Photos by Paul Frangipane
The 2.6-mile-long Riegelmann Boardwalk in Coney Island takes visitors on a walk filled with carnival games, entrances to rides and a view of the ocean with a smell of deep-fried foods in the air. The boardwalk, opened in 1923, became a scenic landmark in 2018.
The original Nathan’s hot dog stand opened in 1916 and since, Coney Island has become synonymous with the famous frankfurters. The restaurant hosts an annual hot dog eating contest each Fourth of July.
Coney Island’s new rides blend with the old. The landmarked Parachute Jump, built for the World’s Fair in 1939 and moved from the New York City World’s Fair site to Coney Island, is framed by the Thunderbolt rollercoaster.
The famous and landmarked Cyclone rollercoaster built in 1927 is on the site of the world’s first rollercoaster, which was constructed in 1884. The bumpy wooden coaster is still frequented by daring visitors.
Deno’s Wonder Wheel, a staple in the Coney Island skyline, was designated a city landmark in 1989. Originally called the “Dip-the-Dip” when it opened in 1920, the wheel has given over 35 million rides since it was built.
With the bustle of the carnival rides behind them, beach-goers enjoy the sand and the ocean on a summer night.
Two women set up their space on the beach.
Coney Island’s Steeplechase Pier is a popular spot for tourists and locals alike.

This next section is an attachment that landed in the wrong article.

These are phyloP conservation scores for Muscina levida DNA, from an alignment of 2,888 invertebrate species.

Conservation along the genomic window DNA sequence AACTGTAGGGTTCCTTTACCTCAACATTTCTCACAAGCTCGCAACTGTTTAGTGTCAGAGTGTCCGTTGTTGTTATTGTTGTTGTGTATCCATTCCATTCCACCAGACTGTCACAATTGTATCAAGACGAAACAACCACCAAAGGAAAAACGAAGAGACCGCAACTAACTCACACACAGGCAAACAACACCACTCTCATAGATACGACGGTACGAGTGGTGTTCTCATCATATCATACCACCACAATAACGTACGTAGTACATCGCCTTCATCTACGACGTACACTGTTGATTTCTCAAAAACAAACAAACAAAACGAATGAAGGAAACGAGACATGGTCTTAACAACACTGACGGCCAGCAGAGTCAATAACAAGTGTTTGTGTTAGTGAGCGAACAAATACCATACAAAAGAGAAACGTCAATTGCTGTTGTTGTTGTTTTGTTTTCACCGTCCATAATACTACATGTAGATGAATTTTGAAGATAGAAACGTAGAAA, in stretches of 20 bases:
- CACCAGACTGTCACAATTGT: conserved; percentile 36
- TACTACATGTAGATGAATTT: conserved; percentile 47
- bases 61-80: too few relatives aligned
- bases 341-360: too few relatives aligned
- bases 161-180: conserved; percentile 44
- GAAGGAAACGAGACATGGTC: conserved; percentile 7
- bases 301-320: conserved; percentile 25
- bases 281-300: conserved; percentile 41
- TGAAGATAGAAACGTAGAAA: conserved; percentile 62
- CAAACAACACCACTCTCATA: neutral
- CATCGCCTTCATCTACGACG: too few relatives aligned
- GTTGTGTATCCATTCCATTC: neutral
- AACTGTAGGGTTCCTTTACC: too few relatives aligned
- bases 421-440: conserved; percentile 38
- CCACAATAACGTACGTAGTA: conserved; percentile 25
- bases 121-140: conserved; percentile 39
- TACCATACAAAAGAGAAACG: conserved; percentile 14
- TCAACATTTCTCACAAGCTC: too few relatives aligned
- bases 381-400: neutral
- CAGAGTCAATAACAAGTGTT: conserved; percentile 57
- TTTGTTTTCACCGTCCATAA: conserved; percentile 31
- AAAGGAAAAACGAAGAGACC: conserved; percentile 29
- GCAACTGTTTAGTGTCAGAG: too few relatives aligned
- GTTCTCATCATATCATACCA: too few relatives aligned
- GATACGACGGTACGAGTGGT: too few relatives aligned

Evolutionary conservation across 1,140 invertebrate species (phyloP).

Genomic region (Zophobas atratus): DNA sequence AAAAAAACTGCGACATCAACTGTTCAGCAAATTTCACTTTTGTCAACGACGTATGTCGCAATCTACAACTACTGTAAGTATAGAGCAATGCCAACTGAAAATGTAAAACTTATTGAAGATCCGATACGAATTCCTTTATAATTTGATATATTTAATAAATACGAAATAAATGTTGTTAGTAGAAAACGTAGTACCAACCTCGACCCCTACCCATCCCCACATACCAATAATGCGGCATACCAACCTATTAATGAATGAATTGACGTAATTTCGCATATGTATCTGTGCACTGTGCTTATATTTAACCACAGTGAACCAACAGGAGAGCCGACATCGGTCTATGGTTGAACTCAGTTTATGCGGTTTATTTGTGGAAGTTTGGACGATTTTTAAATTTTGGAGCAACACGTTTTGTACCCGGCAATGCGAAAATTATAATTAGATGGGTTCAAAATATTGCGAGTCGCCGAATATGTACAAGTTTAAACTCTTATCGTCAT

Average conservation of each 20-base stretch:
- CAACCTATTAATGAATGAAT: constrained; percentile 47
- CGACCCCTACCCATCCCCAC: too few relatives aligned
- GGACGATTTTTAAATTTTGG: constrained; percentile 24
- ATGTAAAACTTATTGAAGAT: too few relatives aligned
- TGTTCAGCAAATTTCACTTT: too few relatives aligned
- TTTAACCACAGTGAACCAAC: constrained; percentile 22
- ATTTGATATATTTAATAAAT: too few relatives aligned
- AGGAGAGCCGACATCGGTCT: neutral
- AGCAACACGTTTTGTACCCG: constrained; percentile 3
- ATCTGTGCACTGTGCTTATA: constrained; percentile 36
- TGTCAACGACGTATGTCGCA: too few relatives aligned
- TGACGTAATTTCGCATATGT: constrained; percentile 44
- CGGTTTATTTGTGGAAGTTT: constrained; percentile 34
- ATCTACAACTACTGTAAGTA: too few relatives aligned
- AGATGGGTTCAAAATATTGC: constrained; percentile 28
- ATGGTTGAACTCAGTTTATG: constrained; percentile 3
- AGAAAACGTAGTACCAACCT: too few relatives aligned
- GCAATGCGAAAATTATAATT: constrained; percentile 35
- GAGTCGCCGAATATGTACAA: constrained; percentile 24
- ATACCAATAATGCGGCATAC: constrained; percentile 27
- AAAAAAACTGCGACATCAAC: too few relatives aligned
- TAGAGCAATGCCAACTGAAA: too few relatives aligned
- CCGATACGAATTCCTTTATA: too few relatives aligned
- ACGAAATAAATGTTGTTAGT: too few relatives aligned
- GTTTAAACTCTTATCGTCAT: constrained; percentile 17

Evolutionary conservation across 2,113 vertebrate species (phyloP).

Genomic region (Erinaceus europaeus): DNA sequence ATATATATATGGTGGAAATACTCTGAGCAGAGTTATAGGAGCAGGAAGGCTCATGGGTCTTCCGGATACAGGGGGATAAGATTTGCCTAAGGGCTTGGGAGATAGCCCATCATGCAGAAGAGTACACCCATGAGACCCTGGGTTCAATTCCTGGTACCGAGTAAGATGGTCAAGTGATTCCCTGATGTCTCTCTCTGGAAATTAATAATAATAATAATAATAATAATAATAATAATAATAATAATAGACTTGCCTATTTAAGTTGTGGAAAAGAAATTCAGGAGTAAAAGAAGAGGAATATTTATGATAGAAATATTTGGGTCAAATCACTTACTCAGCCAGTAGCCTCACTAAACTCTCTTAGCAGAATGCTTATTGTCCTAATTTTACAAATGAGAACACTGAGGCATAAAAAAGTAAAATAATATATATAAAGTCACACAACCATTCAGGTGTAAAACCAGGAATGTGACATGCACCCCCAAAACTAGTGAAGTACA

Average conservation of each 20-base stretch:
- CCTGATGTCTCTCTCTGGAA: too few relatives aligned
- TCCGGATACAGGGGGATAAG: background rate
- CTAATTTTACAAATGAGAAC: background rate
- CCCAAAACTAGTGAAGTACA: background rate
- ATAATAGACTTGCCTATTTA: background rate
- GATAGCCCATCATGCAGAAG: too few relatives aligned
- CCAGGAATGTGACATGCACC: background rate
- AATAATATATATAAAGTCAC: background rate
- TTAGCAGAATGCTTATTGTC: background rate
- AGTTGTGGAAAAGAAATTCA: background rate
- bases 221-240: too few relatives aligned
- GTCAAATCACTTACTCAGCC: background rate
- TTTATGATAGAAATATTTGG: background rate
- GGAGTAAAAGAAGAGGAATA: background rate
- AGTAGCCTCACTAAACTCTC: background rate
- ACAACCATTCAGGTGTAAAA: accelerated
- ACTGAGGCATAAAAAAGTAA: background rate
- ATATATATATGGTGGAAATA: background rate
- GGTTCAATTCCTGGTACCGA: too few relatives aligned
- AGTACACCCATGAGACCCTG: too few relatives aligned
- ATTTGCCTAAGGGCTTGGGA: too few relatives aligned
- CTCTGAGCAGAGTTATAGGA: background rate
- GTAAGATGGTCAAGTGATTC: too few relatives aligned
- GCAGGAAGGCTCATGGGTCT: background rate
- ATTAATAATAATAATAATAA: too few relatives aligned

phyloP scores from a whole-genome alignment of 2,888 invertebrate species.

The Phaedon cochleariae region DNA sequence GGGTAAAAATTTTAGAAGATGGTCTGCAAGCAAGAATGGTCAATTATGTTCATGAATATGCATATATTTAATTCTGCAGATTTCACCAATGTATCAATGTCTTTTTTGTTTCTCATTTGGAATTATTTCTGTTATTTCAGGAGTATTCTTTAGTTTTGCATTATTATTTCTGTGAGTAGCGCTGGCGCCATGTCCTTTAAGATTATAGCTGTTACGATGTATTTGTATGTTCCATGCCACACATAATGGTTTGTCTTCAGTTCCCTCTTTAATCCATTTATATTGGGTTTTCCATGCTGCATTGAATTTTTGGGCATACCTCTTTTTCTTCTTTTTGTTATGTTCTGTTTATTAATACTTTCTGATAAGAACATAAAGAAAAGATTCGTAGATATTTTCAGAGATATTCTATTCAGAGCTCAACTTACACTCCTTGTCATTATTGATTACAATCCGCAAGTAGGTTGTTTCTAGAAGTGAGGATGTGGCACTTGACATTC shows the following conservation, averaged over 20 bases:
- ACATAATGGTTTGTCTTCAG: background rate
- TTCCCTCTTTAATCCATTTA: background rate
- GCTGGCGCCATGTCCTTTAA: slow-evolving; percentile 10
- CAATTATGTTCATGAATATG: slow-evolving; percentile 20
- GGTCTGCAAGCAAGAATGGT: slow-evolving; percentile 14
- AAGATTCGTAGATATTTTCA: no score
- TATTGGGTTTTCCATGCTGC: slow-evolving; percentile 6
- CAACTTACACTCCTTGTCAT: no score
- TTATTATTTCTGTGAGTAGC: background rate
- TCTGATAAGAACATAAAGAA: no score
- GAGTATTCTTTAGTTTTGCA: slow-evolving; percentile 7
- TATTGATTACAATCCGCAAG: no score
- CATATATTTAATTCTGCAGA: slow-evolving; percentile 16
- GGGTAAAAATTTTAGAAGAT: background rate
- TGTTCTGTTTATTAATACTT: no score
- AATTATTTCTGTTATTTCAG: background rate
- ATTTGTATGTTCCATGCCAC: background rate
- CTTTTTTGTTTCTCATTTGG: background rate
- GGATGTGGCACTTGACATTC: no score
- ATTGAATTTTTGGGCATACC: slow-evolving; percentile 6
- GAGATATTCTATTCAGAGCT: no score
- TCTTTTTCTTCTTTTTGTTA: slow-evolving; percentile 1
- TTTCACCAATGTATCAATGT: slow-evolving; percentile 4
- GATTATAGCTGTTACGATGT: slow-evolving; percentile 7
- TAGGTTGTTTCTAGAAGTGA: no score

The pier can almost always be seen decorated by fishers hanging over the railings next to their lines.
The New York Aquarium, located right off the boardwalk, is the oldest continually operating aquarium in the United States. After opening in 1896 in Castle Garden in Battery Park, Manhattan, it moved to the boardwalk in 1957.
Coney Island is filled with large housing developments such as the Luna Park Homes, which house around 6,000 people.
A weekday flea market operates outside St. Paul’s Church.
Coney Island Creek, filled in in about 1920, transformed Coney Island from an island to a peninsula.
Mostly vacant of brownstones, Coney Island residential streets are often lined with brick and wooden homes.
MCU Park has been the home of the Brooklyn Cyclones baseball team since it opened in 2001. Originally named Keyspan Park, it was renamed in 2010.
The corner of Stillwell and Surf avenues, one of the first views of Coney Island after stepping out from the subway station.